Hour Meter

I have a Honda generator that gets quite a bit of use and I want to build an hour meter to keep track of oil change intervals. It will be powered by the generator's 12 volt output and should read the running total from eeprom at startup and write to eeprom on shutdown. I can monitor the input voltage to trigger the write but I think I need a capacitor somewhere to give the circuit a few extra seconds of life to do the write.
Where would the capacitor go and how big should it be?

Thanks for reading.

Don

diode to capacitor, capacitor to step-down regulator, then as the voltage drops between 12V and 7 or so the
regulator can still regulate. Find out how long it takes to write the EEPROM (depends on how many
bytes), multiply by the current drain of the Arduino during this, give the total charge.

If the voltage drop at the capacitor allowed is 12-7V = 5V, then the min. capacitance needed is charge/5.

So if 25ms are needed at 100mA, thats 2.5mC of charge, which means 500µF capacitance or more. Check
the actual figures for your set-up, this is a made up example.

The diode is needed to prevent the capacitor discharging back through the generator.

By 'step down regulator' I presume you mean the buck converter I will be using to power the circuit?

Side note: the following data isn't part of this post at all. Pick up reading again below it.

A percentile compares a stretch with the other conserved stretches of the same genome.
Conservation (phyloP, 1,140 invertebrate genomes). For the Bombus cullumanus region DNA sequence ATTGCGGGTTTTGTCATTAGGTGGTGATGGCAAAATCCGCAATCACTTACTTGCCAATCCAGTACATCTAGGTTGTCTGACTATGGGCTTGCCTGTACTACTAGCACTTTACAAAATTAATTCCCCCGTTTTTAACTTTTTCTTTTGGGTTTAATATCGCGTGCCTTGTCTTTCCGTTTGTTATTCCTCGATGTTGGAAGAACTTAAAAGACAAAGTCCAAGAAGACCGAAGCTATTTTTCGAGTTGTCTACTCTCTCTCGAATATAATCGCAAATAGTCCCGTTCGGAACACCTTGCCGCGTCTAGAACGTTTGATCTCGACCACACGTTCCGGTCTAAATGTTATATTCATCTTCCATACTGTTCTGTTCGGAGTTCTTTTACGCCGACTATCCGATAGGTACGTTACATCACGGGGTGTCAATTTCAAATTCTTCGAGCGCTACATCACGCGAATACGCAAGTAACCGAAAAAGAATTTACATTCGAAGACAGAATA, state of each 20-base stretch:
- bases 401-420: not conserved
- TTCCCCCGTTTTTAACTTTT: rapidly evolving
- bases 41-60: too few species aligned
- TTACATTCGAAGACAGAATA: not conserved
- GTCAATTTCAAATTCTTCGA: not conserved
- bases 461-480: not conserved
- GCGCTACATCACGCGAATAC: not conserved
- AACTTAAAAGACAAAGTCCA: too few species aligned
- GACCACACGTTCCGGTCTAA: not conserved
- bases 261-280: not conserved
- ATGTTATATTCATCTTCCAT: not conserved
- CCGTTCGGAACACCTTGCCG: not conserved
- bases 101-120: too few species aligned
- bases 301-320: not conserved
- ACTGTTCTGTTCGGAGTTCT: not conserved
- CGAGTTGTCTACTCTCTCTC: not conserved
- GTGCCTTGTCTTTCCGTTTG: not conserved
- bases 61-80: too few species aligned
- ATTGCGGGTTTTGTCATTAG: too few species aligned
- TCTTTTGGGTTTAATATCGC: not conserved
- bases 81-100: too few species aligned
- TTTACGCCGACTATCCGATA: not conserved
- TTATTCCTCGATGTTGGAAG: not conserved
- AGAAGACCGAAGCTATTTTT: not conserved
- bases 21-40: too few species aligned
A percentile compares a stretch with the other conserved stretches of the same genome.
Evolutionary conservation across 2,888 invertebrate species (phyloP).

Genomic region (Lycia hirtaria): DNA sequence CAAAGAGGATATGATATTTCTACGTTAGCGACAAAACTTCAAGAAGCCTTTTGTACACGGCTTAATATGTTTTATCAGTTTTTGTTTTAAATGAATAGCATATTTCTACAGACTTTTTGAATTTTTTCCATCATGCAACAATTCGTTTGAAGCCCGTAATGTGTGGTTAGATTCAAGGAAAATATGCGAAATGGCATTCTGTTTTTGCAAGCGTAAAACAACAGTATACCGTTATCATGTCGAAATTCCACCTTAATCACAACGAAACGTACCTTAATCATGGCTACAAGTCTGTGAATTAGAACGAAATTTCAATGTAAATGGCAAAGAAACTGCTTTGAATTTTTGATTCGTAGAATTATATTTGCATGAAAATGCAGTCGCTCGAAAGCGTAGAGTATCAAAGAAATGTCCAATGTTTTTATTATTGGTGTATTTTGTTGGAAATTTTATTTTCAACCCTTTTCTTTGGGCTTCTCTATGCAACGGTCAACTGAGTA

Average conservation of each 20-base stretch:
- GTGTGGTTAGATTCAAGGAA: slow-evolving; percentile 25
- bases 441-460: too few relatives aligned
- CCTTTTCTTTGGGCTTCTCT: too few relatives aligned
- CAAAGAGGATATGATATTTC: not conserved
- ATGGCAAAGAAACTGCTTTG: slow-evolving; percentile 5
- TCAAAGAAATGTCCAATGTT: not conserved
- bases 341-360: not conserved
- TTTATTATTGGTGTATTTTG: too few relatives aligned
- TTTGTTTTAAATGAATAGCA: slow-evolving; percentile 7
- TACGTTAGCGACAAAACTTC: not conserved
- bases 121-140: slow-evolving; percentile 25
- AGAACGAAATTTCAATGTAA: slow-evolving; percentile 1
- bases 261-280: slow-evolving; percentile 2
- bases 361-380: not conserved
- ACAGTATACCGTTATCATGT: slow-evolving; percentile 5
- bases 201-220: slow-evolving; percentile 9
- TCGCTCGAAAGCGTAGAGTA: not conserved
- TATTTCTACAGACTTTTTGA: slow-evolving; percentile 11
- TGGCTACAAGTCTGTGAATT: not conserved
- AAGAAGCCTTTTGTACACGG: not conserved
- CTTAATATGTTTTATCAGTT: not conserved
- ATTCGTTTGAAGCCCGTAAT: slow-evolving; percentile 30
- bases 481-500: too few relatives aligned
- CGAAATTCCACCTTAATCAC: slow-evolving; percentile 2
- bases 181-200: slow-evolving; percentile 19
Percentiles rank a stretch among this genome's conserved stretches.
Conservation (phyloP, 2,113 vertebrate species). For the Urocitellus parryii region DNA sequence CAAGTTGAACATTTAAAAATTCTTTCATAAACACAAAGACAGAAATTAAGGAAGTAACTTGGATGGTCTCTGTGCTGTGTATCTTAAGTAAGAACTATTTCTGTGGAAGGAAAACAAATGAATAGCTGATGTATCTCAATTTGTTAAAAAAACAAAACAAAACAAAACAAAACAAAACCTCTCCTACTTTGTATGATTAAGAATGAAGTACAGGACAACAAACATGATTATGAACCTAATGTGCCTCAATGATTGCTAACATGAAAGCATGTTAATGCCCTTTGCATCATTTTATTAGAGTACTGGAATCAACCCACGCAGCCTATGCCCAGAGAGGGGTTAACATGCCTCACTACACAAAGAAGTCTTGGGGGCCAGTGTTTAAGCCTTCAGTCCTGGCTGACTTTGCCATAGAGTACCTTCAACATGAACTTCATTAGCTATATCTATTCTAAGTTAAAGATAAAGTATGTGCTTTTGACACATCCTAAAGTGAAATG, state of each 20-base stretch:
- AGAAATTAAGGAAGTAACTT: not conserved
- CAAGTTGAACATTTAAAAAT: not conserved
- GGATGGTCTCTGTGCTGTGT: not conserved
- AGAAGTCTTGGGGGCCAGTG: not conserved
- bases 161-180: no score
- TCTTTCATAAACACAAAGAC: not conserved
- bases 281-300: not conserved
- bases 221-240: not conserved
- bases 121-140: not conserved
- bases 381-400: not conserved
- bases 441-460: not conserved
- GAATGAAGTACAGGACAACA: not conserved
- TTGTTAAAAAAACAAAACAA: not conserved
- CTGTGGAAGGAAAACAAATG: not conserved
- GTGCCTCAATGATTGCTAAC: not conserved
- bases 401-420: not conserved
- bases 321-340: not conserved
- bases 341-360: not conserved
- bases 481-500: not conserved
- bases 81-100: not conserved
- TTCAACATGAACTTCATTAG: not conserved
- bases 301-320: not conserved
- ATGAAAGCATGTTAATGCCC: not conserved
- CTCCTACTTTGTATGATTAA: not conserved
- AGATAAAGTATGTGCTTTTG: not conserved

And what about updating the EEPROM every minute or so, possibly using some wear leveling?

Or add an FRAM chip to your circuit. SRAM access speeds, EEPROM nonvolatility, Trillion write capability (10^14 writes).
Write as often as you want, power hold up not needed.

Thanks all, for the good advice. I'm partial to Smajdalf's idea because of its KISS principal simplicity. Typically, hour meters on machinery measure to tenths. If I write every six minutes the 100,000 write life of the eeprom is good for 10,000 hours. My generator should last so long!

You can buy an hour meter for less than $10 from EBay

If you use a nonvolatile memory written blindly (either EEPROM or FRAM) you must consider what will happen when the power fails in the middle of the write (or communication). Your program needs to have some means to discover a badly written byte and recovering.